Should I use CBD?
Is CBD Right for you?
So Should I use CBD? Curious about CBD oil health benefits and what all the recent hype is about? Here’s how CBD is being used and how it may help you.
Since opening the San Francisco office of Parsley Health in 2016, I’ve become exposed to the wide world of cannabis. I grew up in the midwest and had adopted conservative views of marijuana use. Despite living in California for almost two years, the first state to legalize medical marijuana in 1996, I was still skeptical of marijuana and CBD oil benefits. I was also hesitant to prescribe CBD to patients due to potential psychoactive effects when combined with THC and because it’s not a regulated substance. But as my patients at Parsley Health kept asking me about CBD, I decided to dig a little deeper into potential CBD oil benefits and was surprised at how promising it may be.
What is CBD?
CBD comes from the Cannabis sativa plant, which is also used to produce hemp and marijuana. It’s extracted from the resin of cannabis buds and flowers and usually diluted with another oil, like MCT.
The major difference between and marijuana is that it does not contain THC, the psychoactive compound that probably comes to mind when you think of marijuana. That means you won’t get high from using CBD.
How does CBD affect the body?
Marijuana and CBD work by acting on the body’s endocannabinoid system. This system’s main job is to maintain homeostasis and help the body adapt to outside stressors.
There are two main types of cannabinoids—endo (produced naturally within the body) and phyto (produced from a plant). This is is one type of phytocannabinoid. Phytocannabinoids mimic endocannabinoids, so they can act like a supplement, giving you a boost beyond what your body can produce.
Receptors for cannabinoids are found in the digestive, reproductive, nervous, and immune systems. Because cannabinoids interact with almost every system in our bodies, they’re often touted as a cure-all. While they’re not truly able to heal everything, they do regulate neurotransmitter function, inflammation, mitochondrial function, and metabolism.
Who should try CBD oil?
It is safe for almost everyone, according to a recent report from the World Health Organization, but check with your doctor before starting any CBD product, especially if you are pregnant or on any medications. Research has shown several This oil benefits, ranging from alleviating social anxiety to improving rheumatoid arthritis.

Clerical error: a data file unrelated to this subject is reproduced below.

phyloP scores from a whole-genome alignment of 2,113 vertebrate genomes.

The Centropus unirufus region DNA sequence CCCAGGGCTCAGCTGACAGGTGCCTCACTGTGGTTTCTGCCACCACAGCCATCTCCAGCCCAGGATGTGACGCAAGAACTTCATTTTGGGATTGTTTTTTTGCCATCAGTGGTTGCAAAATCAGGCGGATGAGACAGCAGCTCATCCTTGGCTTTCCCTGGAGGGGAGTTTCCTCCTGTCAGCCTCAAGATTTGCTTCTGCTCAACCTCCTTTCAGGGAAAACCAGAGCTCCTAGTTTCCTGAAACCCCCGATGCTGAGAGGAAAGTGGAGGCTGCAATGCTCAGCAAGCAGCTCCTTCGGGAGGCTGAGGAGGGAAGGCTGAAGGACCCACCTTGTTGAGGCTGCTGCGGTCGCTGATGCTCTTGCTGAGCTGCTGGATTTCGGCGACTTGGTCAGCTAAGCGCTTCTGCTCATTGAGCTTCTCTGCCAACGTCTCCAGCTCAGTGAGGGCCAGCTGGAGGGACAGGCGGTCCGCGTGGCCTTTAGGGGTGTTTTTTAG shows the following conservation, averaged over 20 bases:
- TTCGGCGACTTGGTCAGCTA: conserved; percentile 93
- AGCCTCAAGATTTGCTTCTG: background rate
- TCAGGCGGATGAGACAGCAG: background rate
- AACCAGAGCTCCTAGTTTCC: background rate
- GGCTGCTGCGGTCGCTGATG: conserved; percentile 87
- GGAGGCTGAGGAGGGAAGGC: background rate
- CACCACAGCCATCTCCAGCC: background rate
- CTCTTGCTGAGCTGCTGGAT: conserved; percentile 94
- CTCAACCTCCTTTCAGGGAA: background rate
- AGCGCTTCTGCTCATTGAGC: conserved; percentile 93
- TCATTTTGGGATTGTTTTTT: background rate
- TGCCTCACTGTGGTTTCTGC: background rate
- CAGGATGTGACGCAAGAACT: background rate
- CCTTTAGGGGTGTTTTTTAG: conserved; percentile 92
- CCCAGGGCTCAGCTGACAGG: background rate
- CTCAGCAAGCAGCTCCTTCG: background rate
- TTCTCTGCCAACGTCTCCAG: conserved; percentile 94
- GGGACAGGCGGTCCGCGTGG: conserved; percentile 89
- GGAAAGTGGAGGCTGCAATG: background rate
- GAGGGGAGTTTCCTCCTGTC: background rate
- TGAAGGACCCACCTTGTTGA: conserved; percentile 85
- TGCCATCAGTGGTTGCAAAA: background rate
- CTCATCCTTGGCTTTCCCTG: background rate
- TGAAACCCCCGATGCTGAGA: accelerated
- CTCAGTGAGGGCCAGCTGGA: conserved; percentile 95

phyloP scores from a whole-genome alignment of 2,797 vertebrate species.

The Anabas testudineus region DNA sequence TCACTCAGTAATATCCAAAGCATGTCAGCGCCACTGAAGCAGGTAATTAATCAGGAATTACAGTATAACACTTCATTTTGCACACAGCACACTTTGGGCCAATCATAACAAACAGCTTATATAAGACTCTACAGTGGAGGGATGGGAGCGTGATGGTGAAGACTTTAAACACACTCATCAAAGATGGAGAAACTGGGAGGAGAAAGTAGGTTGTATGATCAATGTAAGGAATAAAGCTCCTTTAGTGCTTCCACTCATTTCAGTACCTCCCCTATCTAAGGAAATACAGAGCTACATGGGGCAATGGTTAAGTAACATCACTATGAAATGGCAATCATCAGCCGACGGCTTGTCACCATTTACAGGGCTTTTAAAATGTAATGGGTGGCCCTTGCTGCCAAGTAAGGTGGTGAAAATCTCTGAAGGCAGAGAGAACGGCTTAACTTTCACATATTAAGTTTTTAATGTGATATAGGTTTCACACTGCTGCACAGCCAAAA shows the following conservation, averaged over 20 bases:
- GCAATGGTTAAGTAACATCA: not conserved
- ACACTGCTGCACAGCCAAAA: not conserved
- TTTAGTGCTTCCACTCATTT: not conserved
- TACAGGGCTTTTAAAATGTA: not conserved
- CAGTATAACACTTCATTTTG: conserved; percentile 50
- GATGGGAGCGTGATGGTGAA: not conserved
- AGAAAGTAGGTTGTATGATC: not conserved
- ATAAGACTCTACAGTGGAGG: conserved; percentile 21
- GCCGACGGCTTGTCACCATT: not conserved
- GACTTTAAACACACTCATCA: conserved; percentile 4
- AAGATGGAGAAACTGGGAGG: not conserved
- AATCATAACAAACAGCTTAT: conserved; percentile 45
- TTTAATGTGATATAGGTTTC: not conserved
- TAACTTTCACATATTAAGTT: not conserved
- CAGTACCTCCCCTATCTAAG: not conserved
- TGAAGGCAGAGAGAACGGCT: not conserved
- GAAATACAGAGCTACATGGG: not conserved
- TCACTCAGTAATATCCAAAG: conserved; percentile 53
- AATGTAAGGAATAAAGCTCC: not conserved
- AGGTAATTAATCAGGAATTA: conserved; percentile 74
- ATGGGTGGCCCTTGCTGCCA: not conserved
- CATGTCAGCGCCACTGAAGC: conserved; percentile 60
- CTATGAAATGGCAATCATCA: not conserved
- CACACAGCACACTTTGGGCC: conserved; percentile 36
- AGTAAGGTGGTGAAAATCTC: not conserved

How to choose a CBD product.
CBD is available as edibles, topical balms and patches, capsules, tinctures, oils, teas, and vape pens.
Similar to supplements, Store production and distribution are not regulated by the FDA. That means it’s important to choose wisely in order to know exactly what you’re getting. A new study in the journal Pediatric Neurology Briefs tested 84 products purchased online and found that 21 percent actually contained THC, 43 percent contained more oil than listed, and 26 percent contained less of the supplement than listed.
The best way to find out the quality of your CBD is to discuss directly with the company you are purchasing from. Look for companies that do extensive third party testing to ensure the highest standards.
For California residents, the oils have just became much safer to use: A law that went into effect July 1, 2018 requires marijuana products sold in California to undergo extensive testing with new safety regulations for companies.
Keep in mind that every state has different regulations and the oil is still not legal for recreational use in all states. It’s legal in 29 states for medical use as of this writing.
Final thoughts on it.
While there are many emerging studies showing signs of CBD’s health benefits, research is limited on its long-term effects. If you try a hemp supplement oil and start to see unpleasant side effects, stop taking it and see your doctor immediately. At the end of the day, This oil is a supplement and should be used as part of an overall healthy lifestyle.
You can reap incredible anti-inflammatory benefits from eating a whole foods based diet, addressing nutritional deficiencies, exercising, and introducing stress reduction practices like meditation in your regular routine.